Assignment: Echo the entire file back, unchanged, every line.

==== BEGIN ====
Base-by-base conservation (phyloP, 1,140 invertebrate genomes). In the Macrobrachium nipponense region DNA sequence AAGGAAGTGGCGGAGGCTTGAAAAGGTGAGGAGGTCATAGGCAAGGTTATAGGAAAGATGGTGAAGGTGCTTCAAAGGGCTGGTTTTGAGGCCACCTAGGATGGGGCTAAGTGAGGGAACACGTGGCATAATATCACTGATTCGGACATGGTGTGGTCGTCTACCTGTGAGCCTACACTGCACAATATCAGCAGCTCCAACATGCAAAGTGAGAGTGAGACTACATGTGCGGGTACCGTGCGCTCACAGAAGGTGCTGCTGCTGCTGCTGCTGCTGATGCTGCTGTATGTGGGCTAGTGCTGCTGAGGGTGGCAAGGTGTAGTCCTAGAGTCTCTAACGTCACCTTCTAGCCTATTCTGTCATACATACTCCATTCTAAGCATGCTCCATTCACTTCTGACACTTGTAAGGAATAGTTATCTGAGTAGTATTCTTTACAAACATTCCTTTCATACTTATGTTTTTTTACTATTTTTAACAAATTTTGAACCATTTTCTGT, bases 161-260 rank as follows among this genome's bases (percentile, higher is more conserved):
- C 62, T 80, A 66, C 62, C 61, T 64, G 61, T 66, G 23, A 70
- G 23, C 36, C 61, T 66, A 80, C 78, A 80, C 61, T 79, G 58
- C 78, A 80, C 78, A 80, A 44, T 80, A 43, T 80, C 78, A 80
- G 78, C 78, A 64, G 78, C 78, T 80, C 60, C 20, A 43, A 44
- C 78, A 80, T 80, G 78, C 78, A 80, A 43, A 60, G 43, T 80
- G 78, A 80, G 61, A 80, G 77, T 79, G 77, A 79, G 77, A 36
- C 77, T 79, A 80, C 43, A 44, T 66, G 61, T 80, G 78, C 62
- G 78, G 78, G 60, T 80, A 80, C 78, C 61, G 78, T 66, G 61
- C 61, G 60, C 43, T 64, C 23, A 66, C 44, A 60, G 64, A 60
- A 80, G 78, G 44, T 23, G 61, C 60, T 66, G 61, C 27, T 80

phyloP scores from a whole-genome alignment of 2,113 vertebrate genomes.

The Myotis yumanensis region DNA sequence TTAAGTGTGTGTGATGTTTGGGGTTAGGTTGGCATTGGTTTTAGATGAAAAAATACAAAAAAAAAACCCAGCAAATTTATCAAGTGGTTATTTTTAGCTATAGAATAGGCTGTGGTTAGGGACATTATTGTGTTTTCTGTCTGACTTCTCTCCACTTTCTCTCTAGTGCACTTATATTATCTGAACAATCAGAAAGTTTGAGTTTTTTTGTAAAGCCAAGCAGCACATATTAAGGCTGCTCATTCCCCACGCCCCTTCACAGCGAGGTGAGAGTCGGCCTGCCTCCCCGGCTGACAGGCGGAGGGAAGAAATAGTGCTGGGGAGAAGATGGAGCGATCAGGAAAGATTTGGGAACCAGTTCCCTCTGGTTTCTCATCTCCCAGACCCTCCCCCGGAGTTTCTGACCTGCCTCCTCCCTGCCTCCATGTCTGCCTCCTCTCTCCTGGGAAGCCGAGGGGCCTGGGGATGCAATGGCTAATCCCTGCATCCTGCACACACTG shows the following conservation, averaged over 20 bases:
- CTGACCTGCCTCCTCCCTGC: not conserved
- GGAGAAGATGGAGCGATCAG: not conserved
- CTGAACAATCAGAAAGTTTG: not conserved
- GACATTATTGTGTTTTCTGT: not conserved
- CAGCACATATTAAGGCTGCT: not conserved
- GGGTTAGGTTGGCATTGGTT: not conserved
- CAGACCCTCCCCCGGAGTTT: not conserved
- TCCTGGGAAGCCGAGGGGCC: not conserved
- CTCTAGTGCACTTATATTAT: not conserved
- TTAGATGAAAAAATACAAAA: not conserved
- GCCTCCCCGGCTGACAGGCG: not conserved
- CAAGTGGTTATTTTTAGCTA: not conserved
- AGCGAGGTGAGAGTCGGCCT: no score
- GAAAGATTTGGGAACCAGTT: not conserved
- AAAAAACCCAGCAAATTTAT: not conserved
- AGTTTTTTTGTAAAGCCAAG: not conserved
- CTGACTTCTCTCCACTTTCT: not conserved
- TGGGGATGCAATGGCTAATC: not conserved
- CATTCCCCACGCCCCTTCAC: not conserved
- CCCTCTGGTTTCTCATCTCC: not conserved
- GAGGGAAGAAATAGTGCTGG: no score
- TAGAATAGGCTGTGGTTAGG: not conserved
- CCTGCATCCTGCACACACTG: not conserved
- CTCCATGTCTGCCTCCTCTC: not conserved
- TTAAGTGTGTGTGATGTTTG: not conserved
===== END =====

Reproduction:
Base-by-base conservation (phyloP, 1,140 invertebrate genomes). In the Macrobrachium nipponense region DNA sequence AAGGAAGTGGCGGAGGCTTGAAAAGGTGAGGAGGTCATAGGCAAGGTTATAGGAAAGATGGTGAAGGTGCTTCAAAGGGCTGGTTTTGAGGCCACCTAGGATGGGGCTAAGTGAGGGAACACGTGGCATAATATCACTGATTCGGACATGGTGTGGTCGTCTACCTGTGAGCCTACACTGCACAATATCAGCAGCTCCAACATGCAAAGTGAGAGTGAGACTACATGTGCGGGTACCGTGCGCTCACAGAAGGTGCTGCTGCTGCTGCTGCTGCTGATGCTGCTGTATGTGGGCTAGTGCTGCTGAGGGTGGCAAGGTGTAGTCCTAGAGTCTCTAACGTCACCTTCTAGCCTATTCTGTCATACATACTCCATTCTAAGCATGCTCCATTCACTTCTGACACTTGTAAGGAATAGTTATCTGAGTAGTATTCTTTACAAACATTCCTTTCATACTTATGTTTTTTTACTATTTTTAACAAATTTTGAACCATTTTCTGT, bases 161-260 rank as follows among this genome's bases (percentile, higher is more conserved):
- C 62, T 80, A 66, C 62, C 61, T 64, G 61, T 66, G 23, A 70
- G 23, C 36, C 61, T 66, A 80, C 78, A 80, C 61, T 79, G 58
- C 78, A 80, C 78, A 80, A 44, T 80, A 43, T 80, C 78, A 80
- G 78, C 78, A 64, G 78, C 78, T 80, C 60, C 20, A 43, A 44
- C 78, A 80, T 80, G 78, C 78, A 80, A 43, A 60, G 43, T 80
- G 78, A 80, G 61, A 80, G 77, T 79, G 77, A 79, G 77, A 36
- C 77, T 79, A 80, C 43, A 44, T 66, G 61, T 80, G 78, C 62
- G 78, G 78, G 60, T 80, A 80, C 78, C 61, G 78, T 66, G 61
- C 61, G 60, C 43, T 64, C 23, A 66, C 44, A 60, G 64, A 60
- A 80, G 78, G 44, T 23, G 61, C 60, T 66, G 61, C 27, T 80

phyloP scores from a whole-genome alignment of 2,113 vertebrate genomes.

The Myotis yumanensis region DNA sequence TTAAGTGTGTGTGATGTTTGGGGTTAGGTTGGCATTGGTTTTAGATGAAAAAATACAAAAAAAAAACCCAGCAAATTTATCAAGTGGTTATTTTTAGCTATAGAATAGGCTGTGGTTAGGGACATTATTGTGTTTTCTGTCTGACTTCTCTCCACTTTCTCTCTAGTGCACTTATATTATCTGAACAATCAGAAAGTTTGAGTTTTTTTGTAAAGCCAAGCAGCACATATTAAGGCTGCTCATTCCCCACGCCCCTTCACAGCGAGGTGAGAGTCGGCCTGCCTCCCCGGCTGACAGGCGGAGGGAAGAAATAGTGCTGGGGAGAAGATGGAGCGATCAGGAAAGATTTGGGAACCAGTTCCCTCTGGTTTCTCATCTCCCAGACCCTCCCCCGGAGTTTCTGACCTGCCTCCTCCCTGCCTCCATGTCTGCCTCCTCTCTCCTGGGAAGCCGAGGGGCCTGGGGATGCAATGGCTAATCCCTGCATCCTGCACACACTG shows the following conservation, averaged over 20 bases:
- CTGACCTGCCTCCTCCCTGC: not conserved
- GGAGAAGATGGAGCGATCAG: not conserved
- CTGAACAATCAGAAAGTTTG: not conserved
- GACATTATTGTGTTTTCTGT: not conserved
- CAGCACATATTAAGGCTGCT: not conserved
- GGGTTAGGTTGGCATTGGTT: not conserved
- CAGACCCTCCCCCGGAGTTT: not conserved
- TCCTGGGAAGCCGAGGGGCC: not conserved
- CTCTAGTGCACTTATATTAT: not conserved
- TTAGATGAAAAAATACAAAA: not conserved
- GCCTCCCCGGCTGACAGGCG: not conserved
- CAAGTGGTTATTTTTAGCTA: not conserved
- AGCGAGGTGAGAGTCGGCCT: no score
- GAAAGATTTGGGAACCAGTT: not conserved
- AAAAAACCCAGCAAATTTAT: not conserved
- AGTTTTTTTGTAAAGCCAAG: not conserved
- CTGACTTCTCTCCACTTTCT: not conserved
- TGGGGATGCAATGGCTAATC: not conserved
- CATTCCCCACGCCCCTTCAC: not conserved
- CCCTCTGGTTTCTCATCTCC: not conserved
- GAGGGAAGAAATAGTGCTGG: no score
- TAGAATAGGCTGTGGTTAGG: not conserved
- CCTGCATCCTGCACACACTG: not conserved
- CTCCATGTCTGCCTCCTCTC: not conserved
- TTAAGTGTGTGTGATGTTTG: not conserved